There looks to be a mistake involving the integral of e^-t
The Velocity function is:
v(t) = 3e^{-t} - 2 and the initial position is s(0) = 0.
Here are my calculations:
s(t) = 3t(e^{-t}) - 2t + C
Since s(0) = 0 we have c=0, Thus,
s(t) = 3t(e^{-t}) - 2t + 0
Did I do this one correct?
I do not understand.... in the question it says s(0) = 0 so would c not equal 0? and I also do not understand how you got -3e^-t.....It looks to me like the derivative of that would not be 3e^-t.......perhaps I need more coffee
I suggest going back to basics and just looking up what the derivative is of a function of the type [e^{ax}] and then reasoning backwards to figure out what the integral, knowing that integration is the opposite of differentiation.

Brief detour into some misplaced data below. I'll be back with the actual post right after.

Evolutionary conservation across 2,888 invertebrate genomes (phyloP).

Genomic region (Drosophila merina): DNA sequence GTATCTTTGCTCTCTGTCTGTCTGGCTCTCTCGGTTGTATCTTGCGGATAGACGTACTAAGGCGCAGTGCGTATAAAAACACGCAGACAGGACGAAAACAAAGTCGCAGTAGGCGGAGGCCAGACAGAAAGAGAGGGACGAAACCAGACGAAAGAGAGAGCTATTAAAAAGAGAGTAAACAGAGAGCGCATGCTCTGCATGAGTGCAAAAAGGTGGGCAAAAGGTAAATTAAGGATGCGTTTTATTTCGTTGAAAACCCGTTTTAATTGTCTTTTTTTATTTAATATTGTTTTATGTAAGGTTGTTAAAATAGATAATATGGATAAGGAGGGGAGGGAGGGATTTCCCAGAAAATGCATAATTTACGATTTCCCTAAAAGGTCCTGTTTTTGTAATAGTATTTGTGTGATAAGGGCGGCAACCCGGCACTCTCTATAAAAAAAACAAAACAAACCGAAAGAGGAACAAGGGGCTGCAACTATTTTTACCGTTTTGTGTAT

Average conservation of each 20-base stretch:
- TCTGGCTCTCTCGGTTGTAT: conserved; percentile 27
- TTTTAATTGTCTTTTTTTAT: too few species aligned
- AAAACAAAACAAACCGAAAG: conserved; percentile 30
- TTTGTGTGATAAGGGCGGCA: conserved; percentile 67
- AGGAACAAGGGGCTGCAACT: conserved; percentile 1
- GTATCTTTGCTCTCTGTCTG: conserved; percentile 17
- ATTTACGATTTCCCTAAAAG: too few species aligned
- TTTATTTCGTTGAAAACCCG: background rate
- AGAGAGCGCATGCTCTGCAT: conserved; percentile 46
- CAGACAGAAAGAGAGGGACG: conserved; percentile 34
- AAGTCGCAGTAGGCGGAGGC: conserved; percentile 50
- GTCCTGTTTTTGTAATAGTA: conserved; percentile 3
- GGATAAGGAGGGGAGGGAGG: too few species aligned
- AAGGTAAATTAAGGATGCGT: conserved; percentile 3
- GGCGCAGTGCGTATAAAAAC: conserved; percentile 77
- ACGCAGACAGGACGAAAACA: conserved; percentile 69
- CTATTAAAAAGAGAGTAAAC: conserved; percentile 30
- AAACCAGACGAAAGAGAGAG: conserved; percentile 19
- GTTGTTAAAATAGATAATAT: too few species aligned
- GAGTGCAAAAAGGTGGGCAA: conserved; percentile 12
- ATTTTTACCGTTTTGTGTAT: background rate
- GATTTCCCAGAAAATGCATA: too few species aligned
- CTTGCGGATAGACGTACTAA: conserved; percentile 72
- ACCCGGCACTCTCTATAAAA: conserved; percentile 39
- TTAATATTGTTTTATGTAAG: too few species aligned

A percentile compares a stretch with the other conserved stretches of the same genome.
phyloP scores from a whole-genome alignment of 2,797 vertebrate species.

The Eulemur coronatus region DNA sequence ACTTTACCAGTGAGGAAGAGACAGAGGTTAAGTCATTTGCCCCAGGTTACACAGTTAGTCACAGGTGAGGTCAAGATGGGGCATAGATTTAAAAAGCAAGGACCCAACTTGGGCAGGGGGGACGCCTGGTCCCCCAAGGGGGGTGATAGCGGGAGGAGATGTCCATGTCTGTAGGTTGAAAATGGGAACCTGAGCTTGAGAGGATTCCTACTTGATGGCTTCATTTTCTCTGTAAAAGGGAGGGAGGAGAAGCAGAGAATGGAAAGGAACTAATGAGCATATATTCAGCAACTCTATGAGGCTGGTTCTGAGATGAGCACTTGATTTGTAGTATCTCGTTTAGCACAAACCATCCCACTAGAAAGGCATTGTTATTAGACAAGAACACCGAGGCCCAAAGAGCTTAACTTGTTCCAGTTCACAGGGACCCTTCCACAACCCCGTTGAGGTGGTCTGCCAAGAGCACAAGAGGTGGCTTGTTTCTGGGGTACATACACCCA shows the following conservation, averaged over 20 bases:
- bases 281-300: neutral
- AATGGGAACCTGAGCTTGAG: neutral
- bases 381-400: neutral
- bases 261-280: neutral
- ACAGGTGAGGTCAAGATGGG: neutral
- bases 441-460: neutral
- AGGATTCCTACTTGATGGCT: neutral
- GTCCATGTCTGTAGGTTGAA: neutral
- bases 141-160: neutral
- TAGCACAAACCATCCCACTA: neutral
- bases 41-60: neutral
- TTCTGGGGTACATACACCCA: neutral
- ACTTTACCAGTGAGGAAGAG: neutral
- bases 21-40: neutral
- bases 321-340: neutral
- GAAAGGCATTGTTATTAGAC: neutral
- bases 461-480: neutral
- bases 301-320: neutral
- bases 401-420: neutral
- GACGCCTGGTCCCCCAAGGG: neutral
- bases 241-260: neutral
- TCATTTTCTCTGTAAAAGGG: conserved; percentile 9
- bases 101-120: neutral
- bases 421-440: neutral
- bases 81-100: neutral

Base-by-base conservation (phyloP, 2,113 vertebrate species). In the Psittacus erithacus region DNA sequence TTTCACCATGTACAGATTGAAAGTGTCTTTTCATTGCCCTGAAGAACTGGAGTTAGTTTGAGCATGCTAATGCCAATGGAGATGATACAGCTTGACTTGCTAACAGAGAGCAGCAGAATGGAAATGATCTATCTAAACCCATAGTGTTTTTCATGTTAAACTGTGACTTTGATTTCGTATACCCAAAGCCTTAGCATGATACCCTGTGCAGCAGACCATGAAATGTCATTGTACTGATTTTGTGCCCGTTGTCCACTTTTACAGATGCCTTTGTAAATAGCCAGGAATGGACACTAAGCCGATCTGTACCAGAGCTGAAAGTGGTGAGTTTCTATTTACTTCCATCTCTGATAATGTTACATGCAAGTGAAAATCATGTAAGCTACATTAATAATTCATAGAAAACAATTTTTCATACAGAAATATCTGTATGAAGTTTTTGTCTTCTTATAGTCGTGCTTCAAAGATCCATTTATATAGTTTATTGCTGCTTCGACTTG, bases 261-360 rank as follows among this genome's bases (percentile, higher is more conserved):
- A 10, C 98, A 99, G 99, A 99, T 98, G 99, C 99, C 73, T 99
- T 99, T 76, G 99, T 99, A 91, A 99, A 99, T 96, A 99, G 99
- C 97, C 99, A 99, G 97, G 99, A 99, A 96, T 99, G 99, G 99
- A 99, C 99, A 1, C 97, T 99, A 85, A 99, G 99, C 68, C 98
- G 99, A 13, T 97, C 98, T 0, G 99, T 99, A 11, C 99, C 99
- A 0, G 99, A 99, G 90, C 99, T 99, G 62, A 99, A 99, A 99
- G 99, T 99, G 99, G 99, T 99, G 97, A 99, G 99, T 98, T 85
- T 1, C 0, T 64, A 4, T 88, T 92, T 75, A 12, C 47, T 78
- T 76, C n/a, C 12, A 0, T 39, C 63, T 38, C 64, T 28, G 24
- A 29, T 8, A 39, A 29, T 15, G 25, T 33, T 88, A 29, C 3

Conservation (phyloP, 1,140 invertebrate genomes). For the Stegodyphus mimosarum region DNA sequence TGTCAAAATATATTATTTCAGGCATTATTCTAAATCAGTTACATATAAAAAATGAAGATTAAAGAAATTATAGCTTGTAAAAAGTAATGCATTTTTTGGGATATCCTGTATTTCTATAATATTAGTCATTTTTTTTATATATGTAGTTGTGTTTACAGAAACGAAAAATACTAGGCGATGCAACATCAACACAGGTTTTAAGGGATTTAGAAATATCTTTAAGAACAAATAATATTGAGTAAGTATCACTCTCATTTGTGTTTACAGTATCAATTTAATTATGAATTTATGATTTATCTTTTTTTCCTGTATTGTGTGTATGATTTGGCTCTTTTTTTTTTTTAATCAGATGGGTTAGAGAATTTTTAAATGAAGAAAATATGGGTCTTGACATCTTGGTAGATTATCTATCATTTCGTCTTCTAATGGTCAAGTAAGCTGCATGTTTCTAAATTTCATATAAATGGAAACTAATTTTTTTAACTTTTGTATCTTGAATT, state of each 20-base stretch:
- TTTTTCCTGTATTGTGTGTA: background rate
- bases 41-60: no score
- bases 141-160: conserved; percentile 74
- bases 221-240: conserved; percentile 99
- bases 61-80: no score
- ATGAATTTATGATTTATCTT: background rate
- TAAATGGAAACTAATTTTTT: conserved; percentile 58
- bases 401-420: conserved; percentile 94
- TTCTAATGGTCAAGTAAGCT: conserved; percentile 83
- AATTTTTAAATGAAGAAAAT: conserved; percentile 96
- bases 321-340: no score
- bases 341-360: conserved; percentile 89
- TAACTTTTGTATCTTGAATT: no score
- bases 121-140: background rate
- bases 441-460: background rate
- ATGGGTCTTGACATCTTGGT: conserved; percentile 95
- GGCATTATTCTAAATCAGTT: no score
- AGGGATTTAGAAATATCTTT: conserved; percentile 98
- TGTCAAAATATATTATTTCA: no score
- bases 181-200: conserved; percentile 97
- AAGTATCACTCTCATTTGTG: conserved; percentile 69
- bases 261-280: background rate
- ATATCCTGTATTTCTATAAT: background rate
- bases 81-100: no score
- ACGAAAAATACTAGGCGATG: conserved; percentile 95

thanks, to both of you, and I did just that rousseau, sometimes all this calculus just jiggles around for me lol, but I do see, now, how the derivative of e^-x would in fact equal -e^(-x)..thanks! so that now makes since.....
-3e^-t - 2t + C However I still am unsure why you got a 3 in place of the C(Constant) when the constant was defined as 0 (at least for the starting point)
Sorry if I sound like an idiot, teaching calculus to oneself is quite a task!